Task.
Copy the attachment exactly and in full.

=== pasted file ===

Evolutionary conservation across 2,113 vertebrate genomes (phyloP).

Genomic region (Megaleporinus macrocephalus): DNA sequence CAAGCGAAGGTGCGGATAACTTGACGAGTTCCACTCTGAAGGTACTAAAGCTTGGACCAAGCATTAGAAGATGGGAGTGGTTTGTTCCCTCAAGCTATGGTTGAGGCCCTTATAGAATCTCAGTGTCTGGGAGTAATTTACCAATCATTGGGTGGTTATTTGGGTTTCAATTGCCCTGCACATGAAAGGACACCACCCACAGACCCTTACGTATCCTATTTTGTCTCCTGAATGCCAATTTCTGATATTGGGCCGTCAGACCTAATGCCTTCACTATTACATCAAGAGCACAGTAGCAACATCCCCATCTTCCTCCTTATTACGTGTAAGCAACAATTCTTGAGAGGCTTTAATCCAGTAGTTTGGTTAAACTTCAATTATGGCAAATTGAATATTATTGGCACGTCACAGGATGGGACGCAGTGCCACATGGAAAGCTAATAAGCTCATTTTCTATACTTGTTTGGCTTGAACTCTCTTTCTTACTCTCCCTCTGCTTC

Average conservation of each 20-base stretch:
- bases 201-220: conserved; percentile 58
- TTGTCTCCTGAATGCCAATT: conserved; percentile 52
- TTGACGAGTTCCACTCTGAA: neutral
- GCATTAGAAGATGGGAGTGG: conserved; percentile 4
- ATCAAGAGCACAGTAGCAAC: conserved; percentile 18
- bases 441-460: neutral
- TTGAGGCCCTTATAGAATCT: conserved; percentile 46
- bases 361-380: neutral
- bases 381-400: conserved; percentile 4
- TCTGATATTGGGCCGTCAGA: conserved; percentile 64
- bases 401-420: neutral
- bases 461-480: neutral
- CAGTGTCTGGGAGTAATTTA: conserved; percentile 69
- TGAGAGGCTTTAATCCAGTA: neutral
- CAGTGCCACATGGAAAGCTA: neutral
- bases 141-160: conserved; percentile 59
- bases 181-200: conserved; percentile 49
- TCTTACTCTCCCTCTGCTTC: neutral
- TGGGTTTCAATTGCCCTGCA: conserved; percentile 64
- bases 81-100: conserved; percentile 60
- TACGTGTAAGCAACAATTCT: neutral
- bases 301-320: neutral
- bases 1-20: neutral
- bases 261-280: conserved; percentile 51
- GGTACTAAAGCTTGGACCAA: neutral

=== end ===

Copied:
Evolutionary conservation across 2,113 vertebrate genomes (phyloP).

Genomic region (Megaleporinus macrocephalus): DNA sequence CAAGCGAAGGTGCGGATAACTTGACGAGTTCCACTCTGAAGGTACTAAAGCTTGGACCAAGCATTAGAAGATGGGAGTGGTTTGTTCCCTCAAGCTATGGTTGAGGCCCTTATAGAATCTCAGTGTCTGGGAGTAATTTACCAATCATTGGGTGGTTATTTGGGTTTCAATTGCCCTGCACATGAAAGGACACCACCCACAGACCCTTACGTATCCTATTTTGTCTCCTGAATGCCAATTTCTGATATTGGGCCGTCAGACCTAATGCCTTCACTATTACATCAAGAGCACAGTAGCAACATCCCCATCTTCCTCCTTATTACGTGTAAGCAACAATTCTTGAGAGGCTTTAATCCAGTAGTTTGGTTAAACTTCAATTATGGCAAATTGAATATTATTGGCACGTCACAGGATGGGACGCAGTGCCACATGGAAAGCTAATAAGCTCATTTTCTATACTTGTTTGGCTTGAACTCTCTTTCTTACTCTCCCTCTGCTTC

Average conservation of each 20-base stretch:
- bases 201-220: conserved; percentile 58
- TTGTCTCCTGAATGCCAATT: conserved; percentile 52
- TTGACGAGTTCCACTCTGAA: neutral
- GCATTAGAAGATGGGAGTGG: conserved; percentile 4
- ATCAAGAGCACAGTAGCAAC: conserved; percentile 18
- bases 441-460: neutral
- TTGAGGCCCTTATAGAATCT: conserved; percentile 46
- bases 361-380: neutral
- bases 381-400: conserved; percentile 4
- TCTGATATTGGGCCGTCAGA: conserved; percentile 64
- bases 401-420: neutral
- bases 461-480: neutral
- CAGTGTCTGGGAGTAATTTA: conserved; percentile 69
- TGAGAGGCTTTAATCCAGTA: neutral
- CAGTGCCACATGGAAAGCTA: neutral
- bases 141-160: conserved; percentile 59
- bases 181-200: conserved; percentile 49
- TCTTACTCTCCCTCTGCTTC: neutral
- TGGGTTTCAATTGCCCTGCA: conserved; percentile 64
- bases 81-100: conserved; percentile 60
- TACGTGTAAGCAACAATTCT: neutral
- bases 301-320: neutral
- bases 1-20: neutral
- bases 261-280: conserved; percentile 51
- GGTACTAAAGCTTGGACCAA: neutral